9. The apparatus of claim 6 in which the solar energy collector comprises only a single plate transmissive of solar radiation through which the solar radiation passes before striking the fluid containing the isomer.

10. The apparatus of claim 6 which includes in combination therewith an insulated storage tank for said material adapted for storage at elevated temperature.

11. The apparatus of claim 10 which includes in combination therewith from said storage tank of a heat exchanger and a conduit adapted to flow said material through the heat exchanger for providing a supply of heated water.

12. The apparatus of claim 10 which includes in combination therewith from said storage tank of a heat exchanger and a conduit adapted to flow said material through the heat exchanger for providing a supply of heated air.

13. The apparatus of claim 10 which includes in combination therewith from said storage tank of a conduit adapted to flow said material through a heat-powered absorption refrigeration apparatus to supply at least a portion of the heat imput required for operation of said refrigeration apparatus.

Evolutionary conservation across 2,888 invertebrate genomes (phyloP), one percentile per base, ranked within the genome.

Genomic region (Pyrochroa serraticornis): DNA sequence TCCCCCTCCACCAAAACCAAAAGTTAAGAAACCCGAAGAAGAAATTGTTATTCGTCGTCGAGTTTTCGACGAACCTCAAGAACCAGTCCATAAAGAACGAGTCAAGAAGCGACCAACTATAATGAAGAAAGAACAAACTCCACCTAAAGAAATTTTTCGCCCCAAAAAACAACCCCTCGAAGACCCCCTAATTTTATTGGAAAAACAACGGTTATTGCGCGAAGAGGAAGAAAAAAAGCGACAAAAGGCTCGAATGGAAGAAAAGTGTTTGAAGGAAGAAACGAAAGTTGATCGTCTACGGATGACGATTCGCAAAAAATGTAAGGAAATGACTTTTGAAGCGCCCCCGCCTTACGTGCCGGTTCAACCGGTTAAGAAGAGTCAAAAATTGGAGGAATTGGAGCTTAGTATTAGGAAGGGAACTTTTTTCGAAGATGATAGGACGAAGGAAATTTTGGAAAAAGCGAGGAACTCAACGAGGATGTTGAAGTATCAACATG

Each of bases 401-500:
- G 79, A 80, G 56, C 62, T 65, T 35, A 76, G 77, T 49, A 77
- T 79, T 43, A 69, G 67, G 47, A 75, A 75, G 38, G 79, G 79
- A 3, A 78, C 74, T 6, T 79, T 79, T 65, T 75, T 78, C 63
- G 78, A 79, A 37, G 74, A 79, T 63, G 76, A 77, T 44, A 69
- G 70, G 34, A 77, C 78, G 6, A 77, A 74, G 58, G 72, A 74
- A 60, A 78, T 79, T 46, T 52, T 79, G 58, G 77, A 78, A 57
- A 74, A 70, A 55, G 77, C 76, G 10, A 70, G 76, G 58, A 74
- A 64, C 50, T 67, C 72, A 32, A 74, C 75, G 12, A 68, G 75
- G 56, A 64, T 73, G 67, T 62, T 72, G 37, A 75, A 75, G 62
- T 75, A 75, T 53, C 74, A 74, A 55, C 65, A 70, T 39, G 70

Referenced Cited
U.S. Patent Documents
3370420 February 1968 Johnson
3558047 January 1971 Nuernberg et al.
3905352 September 1975 Jahn
3925212 December 1975 Tchernev
Other references
  • Daniels, F., "Direct Use of the Sun's Energy," 1964, pp. 299-329.
Patent History
Patent number: 4004573
Type: Grant
Filed: Dec 23, 1975
Date of Patent: Jan 25, 1977
Assignee: Battelle Development Corporation (Columbus, OH)
Inventors: Donald H. Frieling (Columbus, OH), Sherwood G. Talbert (Columbus, OH), Richard A. Nathan (Columbus, OH)
Primary Examiner: Kenneth W. Sprague
Assistant Examiner: James C. Yeung
Attorney: Kenneth R. Warburton
Application Number: 5/643,829
Current U.S. Class: 126/271; 204/185; 237/1A; 165/18; 165/104M; With Thermal Expansion Compensating Means (165/DIG17)
International Classification: F24J 302;